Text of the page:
Wednesday, April 9, 2008

Beautiful beach road.

It rained my third morning biking so I was slow to get up and out. I had camped in a church yard. Greek Orthodox. I had, as usual, waited until dark the night before to set up my tent so I didn't see that the spot I had chosen was on quite a slope. In the night I had slid down and slept in a pile at the end of my tent. As a result my feet had been cold all night as they were pressed against the nylon of my tent and not centered in the nice, not so fluffy, toe box of my sleeping bag. I was cold, grumpy and it was raining. There happened to be a little building in the church yard with a covered porch so I got under its roof to avoid the rain. My feet were freezing, I was grateful for the shelter. I got out some toe warmers, shook them to get them going, put my crocks on, no socks, with the warmers under my toes. I had my crocks on because I wanted to keep my cycling shoes and socks dry, it is miserable cycling with cold wet feet. I made my coffee and had breakfast, sat around and looked at the gloomy weather but eventually I had to face the day. The rain had subsided, but the roads were wet and the air misty. I packed my stuff, got my bike and stood at the top of a hill and tried to decide between easy highway or beach road. Since it was my last few days in Greece I chose the beach. I started down, and man it was steep. So steep that I got off my bike and walked it down. Then the road turned into gravely mud and it sucked me down. It was all over me, my shoes, my bike, my panniers, my tires, all before I could say Chit. It accumulated in my frame so much so I could not push the bike. I had to clean the mud from the frame about every ten steps just so I could continue. I didn't want to walk back up that extremely steep slope to get out so I kept going forward. I could see asphalt ahead but it took me forever to get there. Once I got there I had to clean my bike and myself. The chain, the frame, my shoes were packed with gritty mud, I was packed with gritty mud. I went to the beach to get some water. I got on my hands and knees, put my feet in the air to keep them dry and crawled to the surf. I was stretched out washing my hands and reaching for the sea with my water bottle when the surf took the bottle right out of my hand. I let out a loud CHIT and started crawling fast along the beach . To no avail, the bottle drifted away to the right. I got up and ran for the bottle, grabbed it, jumped in the air and high stepped it out of the surf to avoid my feet getting wet, but in the midst of all that I accidentally threw the bottle near the surf again. I ran after it cursing . Got it again, high stepped it again and got out of the wet zone and safely to dry beach. I looked around to see if someone was watching and of course there was. An old, one-eyed woman up on her balcony held up her hands and said something, which I am pretty sure was " what the hell are you doing?" I held up my water bottle and yelled, "naru naru...( water)". She just walked back into her house. I stood on the beach breathing hard from my fiasco but glad my feet were still dry when she came out in the yard and motioned me over. She offered water from her hose and I accepted. I asked if I could rinse my bike "explaining " that the grit and mud were bad for the chain etc. She motioned to go ahead, so I spent some time cleaning the bike and myself , being careful to keep my feet dry. I put the hose away. She motioned me back over to the hose so I followed her. She grabbed the hose,turned it full on, turned around and blasted it on my shoes to clean them. Her one eye was pointing away, she had a big smile on, and her other eye shone with satisfaction, she was so happy to help. Chit. I said my efaristo's and headed down the road. My feet cold... and wet. I didn't get 20 meters before I noticed I had a flat front tire. Chit. I changed it, getting what mud was left on the tire all over my legs, hands and face. I started on my way again. I didn't get 50 meters until my view of the ocean was obscured by an olive grove. Well CHIT. Then I started up hill. Okay not such a good idea this beach road. About 3k down this beach road I met a guy who came up to me, very excited, and offered me a huge bottle of water and wanted to talk. He said he had seen me three days earlier on the Patras bridge. He was right I had been there. He told me that the site of my bike journey sent him into an evaluation of his life and that he had spent three days there on the beach camping and thinking about how he was living it. We had a great talk. We were both amazed we had met up again. We exchanged addresses, hugged and did the greek kiss on the cheek thing when I left. I had completely forgotten my feet were wet.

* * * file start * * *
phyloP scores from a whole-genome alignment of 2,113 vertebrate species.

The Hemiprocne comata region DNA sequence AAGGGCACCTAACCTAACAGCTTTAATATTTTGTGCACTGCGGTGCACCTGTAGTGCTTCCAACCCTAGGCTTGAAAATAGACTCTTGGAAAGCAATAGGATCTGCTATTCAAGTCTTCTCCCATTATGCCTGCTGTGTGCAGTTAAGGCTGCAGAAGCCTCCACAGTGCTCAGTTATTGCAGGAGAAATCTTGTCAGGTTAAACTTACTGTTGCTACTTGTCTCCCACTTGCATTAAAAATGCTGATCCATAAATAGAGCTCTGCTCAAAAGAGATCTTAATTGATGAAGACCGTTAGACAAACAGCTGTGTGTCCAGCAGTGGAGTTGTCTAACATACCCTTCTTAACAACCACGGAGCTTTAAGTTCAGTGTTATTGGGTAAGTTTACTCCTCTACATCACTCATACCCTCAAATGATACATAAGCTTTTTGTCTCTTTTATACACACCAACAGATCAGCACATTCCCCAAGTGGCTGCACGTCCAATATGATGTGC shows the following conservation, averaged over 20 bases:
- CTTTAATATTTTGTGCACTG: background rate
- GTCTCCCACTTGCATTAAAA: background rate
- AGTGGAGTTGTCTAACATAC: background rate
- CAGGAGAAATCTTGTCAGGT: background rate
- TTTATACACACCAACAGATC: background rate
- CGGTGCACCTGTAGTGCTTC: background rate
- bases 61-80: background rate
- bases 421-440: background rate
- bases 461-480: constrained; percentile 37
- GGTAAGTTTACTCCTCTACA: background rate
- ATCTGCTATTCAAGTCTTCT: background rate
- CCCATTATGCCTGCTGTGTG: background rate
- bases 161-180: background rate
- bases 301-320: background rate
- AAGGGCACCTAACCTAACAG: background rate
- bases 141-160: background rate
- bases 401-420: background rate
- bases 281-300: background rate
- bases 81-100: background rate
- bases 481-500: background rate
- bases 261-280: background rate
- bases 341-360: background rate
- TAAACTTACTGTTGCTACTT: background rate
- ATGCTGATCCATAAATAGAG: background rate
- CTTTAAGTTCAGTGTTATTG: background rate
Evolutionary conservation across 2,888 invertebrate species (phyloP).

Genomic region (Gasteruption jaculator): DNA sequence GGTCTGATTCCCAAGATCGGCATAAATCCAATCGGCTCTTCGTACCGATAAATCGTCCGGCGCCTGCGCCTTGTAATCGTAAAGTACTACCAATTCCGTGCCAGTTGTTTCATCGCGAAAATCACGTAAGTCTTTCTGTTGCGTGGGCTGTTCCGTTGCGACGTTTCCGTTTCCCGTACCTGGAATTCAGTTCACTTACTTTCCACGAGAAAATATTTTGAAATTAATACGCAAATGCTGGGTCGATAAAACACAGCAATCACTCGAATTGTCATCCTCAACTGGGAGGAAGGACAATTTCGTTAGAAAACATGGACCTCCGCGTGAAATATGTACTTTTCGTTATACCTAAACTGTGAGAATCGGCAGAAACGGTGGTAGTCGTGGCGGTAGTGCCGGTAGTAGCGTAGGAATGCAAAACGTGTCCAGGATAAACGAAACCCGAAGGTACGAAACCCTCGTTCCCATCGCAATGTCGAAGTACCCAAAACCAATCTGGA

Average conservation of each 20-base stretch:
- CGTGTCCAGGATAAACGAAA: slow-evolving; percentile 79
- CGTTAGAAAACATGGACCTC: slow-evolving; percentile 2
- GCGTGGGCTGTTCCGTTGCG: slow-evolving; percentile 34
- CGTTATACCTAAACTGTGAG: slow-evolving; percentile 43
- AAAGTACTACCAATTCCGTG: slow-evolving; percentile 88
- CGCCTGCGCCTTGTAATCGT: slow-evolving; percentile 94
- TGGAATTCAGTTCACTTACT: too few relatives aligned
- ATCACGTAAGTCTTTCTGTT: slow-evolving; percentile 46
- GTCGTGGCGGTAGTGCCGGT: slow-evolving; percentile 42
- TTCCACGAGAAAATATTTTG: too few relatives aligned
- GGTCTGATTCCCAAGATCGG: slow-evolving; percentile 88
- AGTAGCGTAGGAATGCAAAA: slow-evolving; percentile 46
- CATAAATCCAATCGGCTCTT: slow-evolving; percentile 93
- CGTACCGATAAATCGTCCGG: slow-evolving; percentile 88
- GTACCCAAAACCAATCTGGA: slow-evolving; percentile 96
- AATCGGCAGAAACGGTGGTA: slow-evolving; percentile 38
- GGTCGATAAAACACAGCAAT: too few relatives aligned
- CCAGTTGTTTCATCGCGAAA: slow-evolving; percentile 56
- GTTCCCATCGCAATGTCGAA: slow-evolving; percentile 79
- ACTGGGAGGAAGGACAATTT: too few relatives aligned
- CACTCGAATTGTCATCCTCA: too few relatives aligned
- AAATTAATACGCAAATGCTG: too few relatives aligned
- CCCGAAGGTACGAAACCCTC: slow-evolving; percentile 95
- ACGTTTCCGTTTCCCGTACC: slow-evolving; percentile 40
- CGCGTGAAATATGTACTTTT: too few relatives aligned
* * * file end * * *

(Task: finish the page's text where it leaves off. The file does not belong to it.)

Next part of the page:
Friday, April 4, 2008

Cattin around Athens

Chris and Jan met me in Athens. They decided to stay where I would be in order to spend more time together. The Hyatt they were accustomed to turned into the "Economu" in Greece. No hot water, no towels, no soap, no heat, but the cockroach, free of charge. I fixed them coffee ( starbucks fine grind on my international whisper lite camp stove ) in the morning and brought them pastries, (my efforts at easing their pain). We had happy hour in the room every night with grape leaves, cheese, bread and olives or fruit,(it was as close to room service as they got). We trapsed around the ruins of Greece and I was the sherpa, I carried the pack with the water and snacks (I ate most of the snacks). We stopped for beer thirty every day ( I ate most the snacks then too) and ate untold Greek salads. While we weren't doing the above we were doing our "Cats of Athens" photo shoots, soon to be featured. We had a wonderful time, and so did the cats.

Tuesday, April 1, 2008

Italy and Greece, Gypsies, Tramps and Thieves

Well I was able to bike from Athens to Igoumenitsia Greece and catch the ferry to Bari, Italy to meet Cindy so we could bike through Italy. (A few great Greece gypsie stories to come.) When I got to ItaLy and met Cindy ... well ....that's where the thieves part comes in (another story). Now we are tramping ( biking )around Italy together, grinding up mountain passes, staying in empty farm houses in the country, closed campgrounds near the cities and eating lots of great food and drinking mucho vino. The views of Cindy's ass are amazing. That's about all I see for she is ahead of me. If I look left I see the coast, and it is almost as good. Talk to you soon!